05 November 2021
The climate challenge is a sobering one and all of us await the outcomes of COP26 in the coming weeks to see what commitments are made by global political and business leaders at this year’s milestone United Nations Climate Change Conference.
While the climate challenge may seem insurmountable, responding to it presents opportunity for innovation and, from that perspective, now is an optimistic time to be talking about investing for net zero. Something we think will happen more quickly than most people imagine, as the emissions reductions targets that have been set in the last 24 months start to have a ripple effect.
Two recent global trends are helping to drive this acceleration: carbon transparency and net zero supply chains.
Carbon transparency – in particular transparency through climate disclosures and carbon labelling – has come about as the proliferation of businesses and countries setting net zero commitments drives demand for robust measurement and transparent disclosure.
Stakeholders and communities want evidence of delivery against intent, and investors and markets need to better understand climate risks. In some countries, managing climate risk is incorporated into company directors’ duties. Meanwhile, measurement and disclosure are crucial to avoiding claims of greenwashing.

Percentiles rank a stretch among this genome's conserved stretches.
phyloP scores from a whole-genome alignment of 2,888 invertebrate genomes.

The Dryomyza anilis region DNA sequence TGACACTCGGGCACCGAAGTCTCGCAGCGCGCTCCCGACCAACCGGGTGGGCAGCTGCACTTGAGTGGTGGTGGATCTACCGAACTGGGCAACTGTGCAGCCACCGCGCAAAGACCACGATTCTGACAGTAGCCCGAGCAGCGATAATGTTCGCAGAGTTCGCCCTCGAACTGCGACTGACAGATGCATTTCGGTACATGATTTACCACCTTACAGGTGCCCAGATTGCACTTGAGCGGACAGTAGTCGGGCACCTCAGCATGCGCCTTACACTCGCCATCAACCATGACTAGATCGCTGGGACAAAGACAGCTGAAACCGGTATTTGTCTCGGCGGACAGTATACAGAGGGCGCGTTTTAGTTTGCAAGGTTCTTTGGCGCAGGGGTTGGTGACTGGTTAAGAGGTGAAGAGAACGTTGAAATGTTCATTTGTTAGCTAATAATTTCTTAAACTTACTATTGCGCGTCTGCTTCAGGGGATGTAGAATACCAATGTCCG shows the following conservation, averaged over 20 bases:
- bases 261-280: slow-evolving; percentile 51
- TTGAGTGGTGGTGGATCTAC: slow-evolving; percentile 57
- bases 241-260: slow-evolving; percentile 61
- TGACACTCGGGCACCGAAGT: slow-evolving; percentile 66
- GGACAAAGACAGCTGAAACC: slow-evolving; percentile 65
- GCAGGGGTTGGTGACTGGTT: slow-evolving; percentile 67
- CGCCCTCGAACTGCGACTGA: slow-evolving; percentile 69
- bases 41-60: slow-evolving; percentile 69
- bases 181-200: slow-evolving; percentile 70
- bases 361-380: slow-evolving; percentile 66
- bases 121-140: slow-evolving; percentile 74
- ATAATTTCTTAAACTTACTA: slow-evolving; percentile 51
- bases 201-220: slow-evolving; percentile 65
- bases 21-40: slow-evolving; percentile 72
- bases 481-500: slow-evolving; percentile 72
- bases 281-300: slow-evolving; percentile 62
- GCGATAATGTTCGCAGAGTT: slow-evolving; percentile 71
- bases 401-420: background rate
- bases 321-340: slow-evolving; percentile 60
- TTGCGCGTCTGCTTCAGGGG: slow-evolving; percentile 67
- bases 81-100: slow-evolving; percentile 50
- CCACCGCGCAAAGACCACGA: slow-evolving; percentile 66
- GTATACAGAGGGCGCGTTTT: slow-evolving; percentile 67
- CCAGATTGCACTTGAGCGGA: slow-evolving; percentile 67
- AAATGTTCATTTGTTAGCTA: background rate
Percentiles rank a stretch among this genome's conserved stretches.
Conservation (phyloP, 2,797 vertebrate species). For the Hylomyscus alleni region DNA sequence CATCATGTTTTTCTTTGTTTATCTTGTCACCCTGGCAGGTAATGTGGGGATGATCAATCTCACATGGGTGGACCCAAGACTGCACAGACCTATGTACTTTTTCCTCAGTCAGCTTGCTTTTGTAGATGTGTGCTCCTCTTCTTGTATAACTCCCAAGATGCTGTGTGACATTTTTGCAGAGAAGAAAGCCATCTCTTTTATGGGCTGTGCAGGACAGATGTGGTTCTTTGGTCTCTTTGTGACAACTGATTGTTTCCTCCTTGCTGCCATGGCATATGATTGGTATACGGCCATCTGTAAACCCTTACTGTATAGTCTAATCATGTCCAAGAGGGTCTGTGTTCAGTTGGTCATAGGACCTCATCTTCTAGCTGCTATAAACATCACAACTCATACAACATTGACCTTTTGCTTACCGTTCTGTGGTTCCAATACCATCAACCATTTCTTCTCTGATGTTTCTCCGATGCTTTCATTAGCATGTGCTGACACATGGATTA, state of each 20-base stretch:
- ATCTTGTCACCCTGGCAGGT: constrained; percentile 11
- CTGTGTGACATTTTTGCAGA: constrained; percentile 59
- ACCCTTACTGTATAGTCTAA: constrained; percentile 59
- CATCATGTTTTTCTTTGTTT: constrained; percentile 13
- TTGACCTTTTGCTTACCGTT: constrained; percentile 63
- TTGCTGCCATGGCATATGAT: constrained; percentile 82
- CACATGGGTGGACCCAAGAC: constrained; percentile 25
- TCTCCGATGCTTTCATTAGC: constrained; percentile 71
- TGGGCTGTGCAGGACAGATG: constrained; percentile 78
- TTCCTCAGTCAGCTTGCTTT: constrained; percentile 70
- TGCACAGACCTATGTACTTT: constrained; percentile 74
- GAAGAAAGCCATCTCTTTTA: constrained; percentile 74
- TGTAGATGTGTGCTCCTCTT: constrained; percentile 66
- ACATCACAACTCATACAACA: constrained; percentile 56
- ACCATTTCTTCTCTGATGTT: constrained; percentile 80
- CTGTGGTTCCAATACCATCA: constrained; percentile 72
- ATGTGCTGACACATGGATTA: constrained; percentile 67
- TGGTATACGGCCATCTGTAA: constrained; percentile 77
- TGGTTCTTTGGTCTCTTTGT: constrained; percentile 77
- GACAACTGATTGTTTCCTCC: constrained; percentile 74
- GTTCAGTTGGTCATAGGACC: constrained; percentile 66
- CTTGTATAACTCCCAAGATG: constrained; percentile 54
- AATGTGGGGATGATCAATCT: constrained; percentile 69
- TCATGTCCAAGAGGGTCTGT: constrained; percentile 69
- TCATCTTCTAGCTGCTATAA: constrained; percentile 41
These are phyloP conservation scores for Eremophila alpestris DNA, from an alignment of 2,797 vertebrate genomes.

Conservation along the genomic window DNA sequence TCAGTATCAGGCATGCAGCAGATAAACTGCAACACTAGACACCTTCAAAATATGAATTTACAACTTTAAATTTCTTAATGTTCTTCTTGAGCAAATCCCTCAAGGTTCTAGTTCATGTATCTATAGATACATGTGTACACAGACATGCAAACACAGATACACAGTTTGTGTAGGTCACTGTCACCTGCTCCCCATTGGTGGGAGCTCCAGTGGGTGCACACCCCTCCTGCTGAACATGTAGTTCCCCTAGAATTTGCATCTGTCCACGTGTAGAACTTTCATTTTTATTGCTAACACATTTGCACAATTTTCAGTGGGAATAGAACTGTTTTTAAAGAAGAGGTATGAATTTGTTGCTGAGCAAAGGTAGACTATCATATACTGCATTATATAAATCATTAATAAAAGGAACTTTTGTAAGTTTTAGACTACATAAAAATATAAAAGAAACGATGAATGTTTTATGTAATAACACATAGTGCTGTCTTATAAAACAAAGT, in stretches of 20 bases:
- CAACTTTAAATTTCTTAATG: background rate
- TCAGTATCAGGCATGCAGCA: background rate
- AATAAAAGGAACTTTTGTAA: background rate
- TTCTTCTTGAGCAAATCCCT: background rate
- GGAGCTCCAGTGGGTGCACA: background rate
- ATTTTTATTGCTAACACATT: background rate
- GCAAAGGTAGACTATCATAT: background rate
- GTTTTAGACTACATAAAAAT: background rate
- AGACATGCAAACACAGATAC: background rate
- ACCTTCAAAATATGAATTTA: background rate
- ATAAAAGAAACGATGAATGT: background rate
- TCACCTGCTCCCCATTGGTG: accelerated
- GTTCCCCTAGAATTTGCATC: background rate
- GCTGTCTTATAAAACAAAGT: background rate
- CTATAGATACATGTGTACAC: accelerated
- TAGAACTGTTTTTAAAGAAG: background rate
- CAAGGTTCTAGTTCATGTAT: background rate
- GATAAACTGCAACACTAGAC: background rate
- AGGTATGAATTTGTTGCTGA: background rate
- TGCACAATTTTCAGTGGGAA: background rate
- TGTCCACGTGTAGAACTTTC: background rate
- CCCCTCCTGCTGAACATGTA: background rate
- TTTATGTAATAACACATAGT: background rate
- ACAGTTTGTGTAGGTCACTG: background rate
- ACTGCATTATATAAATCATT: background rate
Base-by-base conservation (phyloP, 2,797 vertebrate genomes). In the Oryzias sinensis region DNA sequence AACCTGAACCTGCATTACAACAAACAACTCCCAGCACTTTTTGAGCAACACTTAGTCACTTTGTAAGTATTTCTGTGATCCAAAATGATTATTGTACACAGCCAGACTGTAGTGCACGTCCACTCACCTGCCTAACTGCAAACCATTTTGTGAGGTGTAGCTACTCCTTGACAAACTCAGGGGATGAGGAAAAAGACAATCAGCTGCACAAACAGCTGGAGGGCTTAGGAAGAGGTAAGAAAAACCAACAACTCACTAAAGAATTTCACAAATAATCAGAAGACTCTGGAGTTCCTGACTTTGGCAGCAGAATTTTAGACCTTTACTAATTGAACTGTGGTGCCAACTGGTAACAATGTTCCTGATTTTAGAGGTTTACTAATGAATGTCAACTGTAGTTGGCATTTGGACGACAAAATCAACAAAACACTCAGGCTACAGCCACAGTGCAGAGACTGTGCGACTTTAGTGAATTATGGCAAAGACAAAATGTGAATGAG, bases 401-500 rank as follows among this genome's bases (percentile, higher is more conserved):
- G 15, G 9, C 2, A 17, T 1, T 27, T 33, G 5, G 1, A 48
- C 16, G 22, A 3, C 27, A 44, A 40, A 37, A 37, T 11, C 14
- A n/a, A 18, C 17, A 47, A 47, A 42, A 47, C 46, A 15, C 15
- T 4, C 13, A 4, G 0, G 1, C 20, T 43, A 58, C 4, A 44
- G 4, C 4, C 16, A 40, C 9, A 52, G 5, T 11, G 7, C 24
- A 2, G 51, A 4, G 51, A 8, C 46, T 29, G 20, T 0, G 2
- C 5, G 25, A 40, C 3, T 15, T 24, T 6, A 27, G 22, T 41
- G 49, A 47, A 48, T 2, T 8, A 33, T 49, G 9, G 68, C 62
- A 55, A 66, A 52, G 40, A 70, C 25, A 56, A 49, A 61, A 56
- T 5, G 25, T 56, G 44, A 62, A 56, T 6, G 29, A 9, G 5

In the context of consumers, it’s now a cliché that carbon is the new calorie. Consumers are demanding new levels of information about the carbon footprint of the products and services they buy. And, like the nutritional analysis on food products, carbon labelling enables them to make choices based on their tolerance for carbon emissions.
In a 2020 survey of about 1,000 people, engineering firm GHD found that 81 per cent of UK consumers support carbon labelling1 particularly across energy and water bills, travel tickets, and broadband and streaming services. 59 per cent of those consumers would choose lower carbon options if informed about their overall consumption. And as many as 40 per cent said they would pay a higher price for environmentally friendly products and services.